Monday, 2 March 2009

Ray Johnson: Unpopular Pop

New York artist Ray Johnson (1927-1995) might have relied upon popular culture imagery, yet on this side of the Atlantic at least, his work remains largely unknown. However, a retrospective of his work, Please Add To & Return, opened on Saturday at new East London gallery Raven Row and should hopefully introduce him to a new audience. 
     Johnson graduated from Carolina's liberal Black Mountain College in 1948, where his contemporaries included Willem de Kooning, Cy Twombly and Robert De Niro Sr - the actor's father and a noted abstract expressionist artist in his own right. On moving to New York the same year, he started producing Pop-style portraits of Marilyn Monroe and Elvis Presley (see the striking Elvis #2, 1956-57, pictured right) almost a decade before Warhol and co. got in on the act.
     During this period, Johnson worked in a bookstore on Manhattan's Lower East Side, where he developed his interest in Zen philosophy and the art of chance. This fed into his art practice, as he took up where Marcel Duchamp left off and began to mail unfinished compositions to his friends, with instructions for them to participate in the creative process and send them on. These instructions would often become part of the works themselves.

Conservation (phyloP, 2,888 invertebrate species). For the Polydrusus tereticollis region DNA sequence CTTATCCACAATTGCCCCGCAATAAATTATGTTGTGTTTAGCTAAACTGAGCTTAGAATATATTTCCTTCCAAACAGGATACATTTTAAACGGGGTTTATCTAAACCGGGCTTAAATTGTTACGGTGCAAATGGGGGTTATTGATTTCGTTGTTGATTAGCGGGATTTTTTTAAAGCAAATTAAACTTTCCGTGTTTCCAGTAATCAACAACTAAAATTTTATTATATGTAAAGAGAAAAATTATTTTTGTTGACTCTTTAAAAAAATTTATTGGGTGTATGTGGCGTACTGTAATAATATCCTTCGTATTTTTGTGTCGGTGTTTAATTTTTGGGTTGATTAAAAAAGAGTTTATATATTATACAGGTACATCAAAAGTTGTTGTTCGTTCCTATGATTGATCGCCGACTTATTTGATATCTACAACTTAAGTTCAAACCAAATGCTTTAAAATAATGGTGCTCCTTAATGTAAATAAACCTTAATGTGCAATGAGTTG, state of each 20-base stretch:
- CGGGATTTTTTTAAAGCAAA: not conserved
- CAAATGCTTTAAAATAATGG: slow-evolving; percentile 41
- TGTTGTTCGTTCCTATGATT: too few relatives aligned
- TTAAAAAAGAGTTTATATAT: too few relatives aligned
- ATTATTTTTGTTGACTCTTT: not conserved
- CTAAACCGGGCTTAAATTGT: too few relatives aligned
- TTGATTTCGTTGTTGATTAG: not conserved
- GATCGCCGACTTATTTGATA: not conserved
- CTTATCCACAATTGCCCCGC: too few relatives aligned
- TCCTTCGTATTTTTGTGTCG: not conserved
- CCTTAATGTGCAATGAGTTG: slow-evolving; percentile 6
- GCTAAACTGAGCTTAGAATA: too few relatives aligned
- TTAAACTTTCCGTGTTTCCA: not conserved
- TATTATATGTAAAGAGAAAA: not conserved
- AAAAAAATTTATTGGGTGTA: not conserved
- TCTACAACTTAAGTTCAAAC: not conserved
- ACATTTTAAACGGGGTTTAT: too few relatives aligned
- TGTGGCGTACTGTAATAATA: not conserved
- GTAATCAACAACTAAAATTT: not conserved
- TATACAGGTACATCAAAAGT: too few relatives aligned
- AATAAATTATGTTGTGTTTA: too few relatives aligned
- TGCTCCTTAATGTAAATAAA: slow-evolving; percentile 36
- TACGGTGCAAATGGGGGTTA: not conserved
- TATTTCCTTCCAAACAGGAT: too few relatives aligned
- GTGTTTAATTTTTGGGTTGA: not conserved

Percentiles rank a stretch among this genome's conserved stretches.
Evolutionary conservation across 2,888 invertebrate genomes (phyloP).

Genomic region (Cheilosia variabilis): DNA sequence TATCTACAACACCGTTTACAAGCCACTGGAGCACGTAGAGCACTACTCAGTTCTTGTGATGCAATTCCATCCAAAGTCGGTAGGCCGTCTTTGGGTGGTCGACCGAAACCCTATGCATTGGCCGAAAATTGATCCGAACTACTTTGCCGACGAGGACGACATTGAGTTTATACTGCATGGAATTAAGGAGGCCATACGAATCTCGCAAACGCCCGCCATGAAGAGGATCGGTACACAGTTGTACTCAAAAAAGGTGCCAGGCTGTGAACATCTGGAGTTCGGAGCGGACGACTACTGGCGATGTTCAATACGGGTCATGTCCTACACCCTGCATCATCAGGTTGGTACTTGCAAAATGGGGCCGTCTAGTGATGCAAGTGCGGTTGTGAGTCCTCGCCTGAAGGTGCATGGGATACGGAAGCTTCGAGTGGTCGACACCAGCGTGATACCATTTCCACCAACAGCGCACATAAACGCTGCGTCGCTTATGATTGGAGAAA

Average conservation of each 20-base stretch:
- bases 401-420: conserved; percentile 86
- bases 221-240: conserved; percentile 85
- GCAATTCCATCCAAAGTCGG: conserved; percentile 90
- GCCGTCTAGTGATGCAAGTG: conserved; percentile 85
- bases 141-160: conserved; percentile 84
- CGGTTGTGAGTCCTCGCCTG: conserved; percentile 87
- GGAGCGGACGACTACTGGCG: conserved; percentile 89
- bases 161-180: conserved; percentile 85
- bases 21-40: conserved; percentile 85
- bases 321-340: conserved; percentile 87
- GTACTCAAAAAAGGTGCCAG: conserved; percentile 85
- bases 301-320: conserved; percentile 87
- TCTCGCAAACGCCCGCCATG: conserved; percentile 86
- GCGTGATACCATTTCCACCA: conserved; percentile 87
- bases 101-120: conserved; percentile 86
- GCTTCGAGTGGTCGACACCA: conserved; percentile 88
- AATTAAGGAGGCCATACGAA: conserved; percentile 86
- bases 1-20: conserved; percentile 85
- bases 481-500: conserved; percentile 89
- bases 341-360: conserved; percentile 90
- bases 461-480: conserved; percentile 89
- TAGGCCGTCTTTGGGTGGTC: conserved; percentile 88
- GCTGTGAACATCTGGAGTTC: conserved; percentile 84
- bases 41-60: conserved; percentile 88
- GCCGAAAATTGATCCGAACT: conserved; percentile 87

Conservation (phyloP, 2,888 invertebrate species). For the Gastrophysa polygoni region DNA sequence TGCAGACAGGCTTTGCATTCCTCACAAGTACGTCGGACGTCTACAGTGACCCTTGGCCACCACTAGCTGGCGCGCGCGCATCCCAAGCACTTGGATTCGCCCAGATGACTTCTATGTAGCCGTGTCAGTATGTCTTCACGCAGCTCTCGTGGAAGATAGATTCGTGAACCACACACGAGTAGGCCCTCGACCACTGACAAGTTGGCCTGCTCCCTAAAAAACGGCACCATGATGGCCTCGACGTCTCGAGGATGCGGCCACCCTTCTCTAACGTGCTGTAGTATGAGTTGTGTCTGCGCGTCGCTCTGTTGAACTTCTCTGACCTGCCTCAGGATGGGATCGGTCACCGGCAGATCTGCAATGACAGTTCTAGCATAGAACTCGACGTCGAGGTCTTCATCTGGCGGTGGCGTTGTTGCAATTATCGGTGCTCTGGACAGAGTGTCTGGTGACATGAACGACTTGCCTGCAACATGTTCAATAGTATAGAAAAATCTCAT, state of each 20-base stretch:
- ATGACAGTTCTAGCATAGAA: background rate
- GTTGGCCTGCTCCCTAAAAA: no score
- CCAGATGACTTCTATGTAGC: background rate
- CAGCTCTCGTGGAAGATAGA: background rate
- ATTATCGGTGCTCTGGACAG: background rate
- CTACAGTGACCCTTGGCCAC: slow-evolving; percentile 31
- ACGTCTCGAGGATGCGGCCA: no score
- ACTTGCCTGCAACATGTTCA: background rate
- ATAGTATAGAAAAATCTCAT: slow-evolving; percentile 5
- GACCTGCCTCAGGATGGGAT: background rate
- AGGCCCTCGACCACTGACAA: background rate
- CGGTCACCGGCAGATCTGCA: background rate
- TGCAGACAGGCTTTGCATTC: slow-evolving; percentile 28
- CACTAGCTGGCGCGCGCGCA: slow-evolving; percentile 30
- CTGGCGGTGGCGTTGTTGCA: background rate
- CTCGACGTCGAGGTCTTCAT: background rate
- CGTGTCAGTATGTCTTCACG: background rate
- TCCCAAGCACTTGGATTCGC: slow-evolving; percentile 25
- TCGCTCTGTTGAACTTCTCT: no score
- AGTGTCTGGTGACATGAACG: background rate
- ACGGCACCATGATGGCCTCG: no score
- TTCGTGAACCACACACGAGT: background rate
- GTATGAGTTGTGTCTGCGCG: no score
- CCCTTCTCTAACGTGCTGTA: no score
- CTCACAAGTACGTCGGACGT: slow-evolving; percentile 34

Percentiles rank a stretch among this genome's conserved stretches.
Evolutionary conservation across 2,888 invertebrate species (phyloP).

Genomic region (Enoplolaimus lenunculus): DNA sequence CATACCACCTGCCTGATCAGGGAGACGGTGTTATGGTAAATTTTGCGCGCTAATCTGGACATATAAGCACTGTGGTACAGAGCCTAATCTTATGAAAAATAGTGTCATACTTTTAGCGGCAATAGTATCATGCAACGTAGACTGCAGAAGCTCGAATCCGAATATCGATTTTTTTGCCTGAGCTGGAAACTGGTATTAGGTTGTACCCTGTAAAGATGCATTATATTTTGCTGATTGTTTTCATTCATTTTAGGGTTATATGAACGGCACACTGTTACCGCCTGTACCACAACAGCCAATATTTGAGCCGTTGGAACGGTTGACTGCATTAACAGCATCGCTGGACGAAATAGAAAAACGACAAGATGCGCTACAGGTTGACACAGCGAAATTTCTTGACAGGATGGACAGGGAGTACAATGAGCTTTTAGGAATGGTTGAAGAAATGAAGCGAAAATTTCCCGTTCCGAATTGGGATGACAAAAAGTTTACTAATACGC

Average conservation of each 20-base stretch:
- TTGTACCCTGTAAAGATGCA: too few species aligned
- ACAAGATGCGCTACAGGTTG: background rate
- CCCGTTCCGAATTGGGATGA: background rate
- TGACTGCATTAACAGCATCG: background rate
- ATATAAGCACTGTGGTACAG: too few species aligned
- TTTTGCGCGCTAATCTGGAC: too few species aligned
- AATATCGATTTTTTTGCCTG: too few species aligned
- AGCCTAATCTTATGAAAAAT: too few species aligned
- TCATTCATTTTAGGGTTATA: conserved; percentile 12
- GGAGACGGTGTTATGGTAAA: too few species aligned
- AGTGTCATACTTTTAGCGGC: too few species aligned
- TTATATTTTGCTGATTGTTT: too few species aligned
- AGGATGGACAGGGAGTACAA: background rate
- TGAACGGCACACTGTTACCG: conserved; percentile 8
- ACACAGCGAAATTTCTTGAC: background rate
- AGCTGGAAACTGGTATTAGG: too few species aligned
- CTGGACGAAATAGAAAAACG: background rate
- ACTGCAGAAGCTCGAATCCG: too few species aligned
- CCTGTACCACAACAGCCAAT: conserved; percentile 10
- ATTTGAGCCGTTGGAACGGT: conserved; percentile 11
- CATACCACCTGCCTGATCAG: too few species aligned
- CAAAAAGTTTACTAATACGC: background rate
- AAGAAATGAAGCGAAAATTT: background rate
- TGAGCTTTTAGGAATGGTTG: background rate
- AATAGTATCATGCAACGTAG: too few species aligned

Unfortunately he didn't remain so sociable. On the same day in 1968 that Andy Warhol was shot, Johnson too was mugged and attacked near his home in a separate incident. By all accounts, the experience shook the artist, as he withdrew from city life and became increasingly reclusive, even declining offers to show his work by the early 1990s. It is only now, following his suicide by drowning in 1995 that his work is finally beginning to take its rightful place among the 20th century's most challenging and influential names. A personal archive of unseen works were found at his home after his death, adding to his fascinating legacy.
     Ray Johnson. Please Add To & Return runs until 10 May at Raven Row, 56 Artillery Lane, London E1. Image courtesy of the Estate of Ray Johnson at Richard L. Feigen & Co.

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